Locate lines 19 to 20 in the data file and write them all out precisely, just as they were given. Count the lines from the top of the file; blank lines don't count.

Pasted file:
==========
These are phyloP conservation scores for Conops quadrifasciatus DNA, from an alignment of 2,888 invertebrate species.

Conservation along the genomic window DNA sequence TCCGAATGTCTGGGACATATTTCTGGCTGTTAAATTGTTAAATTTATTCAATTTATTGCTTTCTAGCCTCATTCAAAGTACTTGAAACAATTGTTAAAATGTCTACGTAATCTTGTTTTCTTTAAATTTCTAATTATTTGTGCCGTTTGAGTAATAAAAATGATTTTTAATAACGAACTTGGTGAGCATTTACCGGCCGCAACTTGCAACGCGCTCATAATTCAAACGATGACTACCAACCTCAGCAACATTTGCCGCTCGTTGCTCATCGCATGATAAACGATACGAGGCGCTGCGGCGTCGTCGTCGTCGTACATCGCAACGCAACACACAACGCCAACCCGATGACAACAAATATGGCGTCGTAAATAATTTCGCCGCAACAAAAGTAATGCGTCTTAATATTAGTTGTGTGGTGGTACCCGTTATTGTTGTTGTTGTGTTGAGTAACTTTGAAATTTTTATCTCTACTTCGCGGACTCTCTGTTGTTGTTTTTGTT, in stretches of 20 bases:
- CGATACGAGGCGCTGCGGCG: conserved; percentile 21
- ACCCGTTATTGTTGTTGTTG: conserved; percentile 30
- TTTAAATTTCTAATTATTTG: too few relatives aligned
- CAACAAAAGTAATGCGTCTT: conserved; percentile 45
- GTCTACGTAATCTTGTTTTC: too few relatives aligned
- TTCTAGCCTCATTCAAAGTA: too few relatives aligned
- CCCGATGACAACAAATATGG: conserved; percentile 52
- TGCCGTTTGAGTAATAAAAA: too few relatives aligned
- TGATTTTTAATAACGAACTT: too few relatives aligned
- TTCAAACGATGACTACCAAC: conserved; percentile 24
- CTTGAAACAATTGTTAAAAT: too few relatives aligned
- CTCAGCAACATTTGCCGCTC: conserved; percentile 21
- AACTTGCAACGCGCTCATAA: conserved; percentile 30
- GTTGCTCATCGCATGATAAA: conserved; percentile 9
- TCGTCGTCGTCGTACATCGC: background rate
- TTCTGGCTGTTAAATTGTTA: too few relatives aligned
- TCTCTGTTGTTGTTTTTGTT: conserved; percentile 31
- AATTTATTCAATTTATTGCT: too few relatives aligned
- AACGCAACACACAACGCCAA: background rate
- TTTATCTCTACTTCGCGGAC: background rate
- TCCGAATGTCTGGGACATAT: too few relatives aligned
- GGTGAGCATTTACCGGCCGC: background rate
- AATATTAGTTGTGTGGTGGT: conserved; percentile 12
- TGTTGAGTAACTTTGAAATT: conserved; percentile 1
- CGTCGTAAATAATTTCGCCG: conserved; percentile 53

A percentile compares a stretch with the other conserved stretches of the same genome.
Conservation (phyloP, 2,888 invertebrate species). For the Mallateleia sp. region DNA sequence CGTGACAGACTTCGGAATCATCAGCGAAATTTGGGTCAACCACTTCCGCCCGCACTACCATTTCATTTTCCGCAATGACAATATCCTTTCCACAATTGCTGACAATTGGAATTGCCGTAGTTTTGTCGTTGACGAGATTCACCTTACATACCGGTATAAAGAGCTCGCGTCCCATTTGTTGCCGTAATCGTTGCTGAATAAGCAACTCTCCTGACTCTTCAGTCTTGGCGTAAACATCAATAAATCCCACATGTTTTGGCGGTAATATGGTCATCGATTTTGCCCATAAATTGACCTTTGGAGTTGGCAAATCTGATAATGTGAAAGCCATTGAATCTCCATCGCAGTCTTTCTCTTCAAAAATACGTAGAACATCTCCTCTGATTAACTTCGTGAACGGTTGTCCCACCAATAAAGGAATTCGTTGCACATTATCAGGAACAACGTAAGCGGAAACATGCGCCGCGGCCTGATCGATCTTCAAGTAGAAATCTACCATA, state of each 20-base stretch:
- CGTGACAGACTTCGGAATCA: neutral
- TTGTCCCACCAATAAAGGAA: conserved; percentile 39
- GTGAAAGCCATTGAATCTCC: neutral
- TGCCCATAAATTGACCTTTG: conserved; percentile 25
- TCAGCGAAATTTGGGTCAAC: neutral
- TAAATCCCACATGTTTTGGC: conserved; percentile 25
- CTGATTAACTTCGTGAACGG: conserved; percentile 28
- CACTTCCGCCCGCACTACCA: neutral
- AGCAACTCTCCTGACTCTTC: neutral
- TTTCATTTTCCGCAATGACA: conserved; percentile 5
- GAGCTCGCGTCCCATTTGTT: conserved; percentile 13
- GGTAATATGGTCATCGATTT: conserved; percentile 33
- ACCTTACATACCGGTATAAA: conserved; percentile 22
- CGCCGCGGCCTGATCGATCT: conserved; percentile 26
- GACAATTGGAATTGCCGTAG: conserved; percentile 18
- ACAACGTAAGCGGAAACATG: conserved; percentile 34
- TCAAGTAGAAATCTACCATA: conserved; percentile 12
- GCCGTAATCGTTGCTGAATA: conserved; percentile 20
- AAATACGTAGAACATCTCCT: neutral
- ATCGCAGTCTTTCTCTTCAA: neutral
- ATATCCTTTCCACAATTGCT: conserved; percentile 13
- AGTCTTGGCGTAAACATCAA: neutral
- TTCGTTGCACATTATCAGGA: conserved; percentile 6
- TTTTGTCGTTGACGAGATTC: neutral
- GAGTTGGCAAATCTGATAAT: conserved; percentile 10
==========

- TCTCTGTTGTTGTTTTTGTT: conserved; percentile 31
- AATTTATTCAATTTATTGCT: too few relatives aligned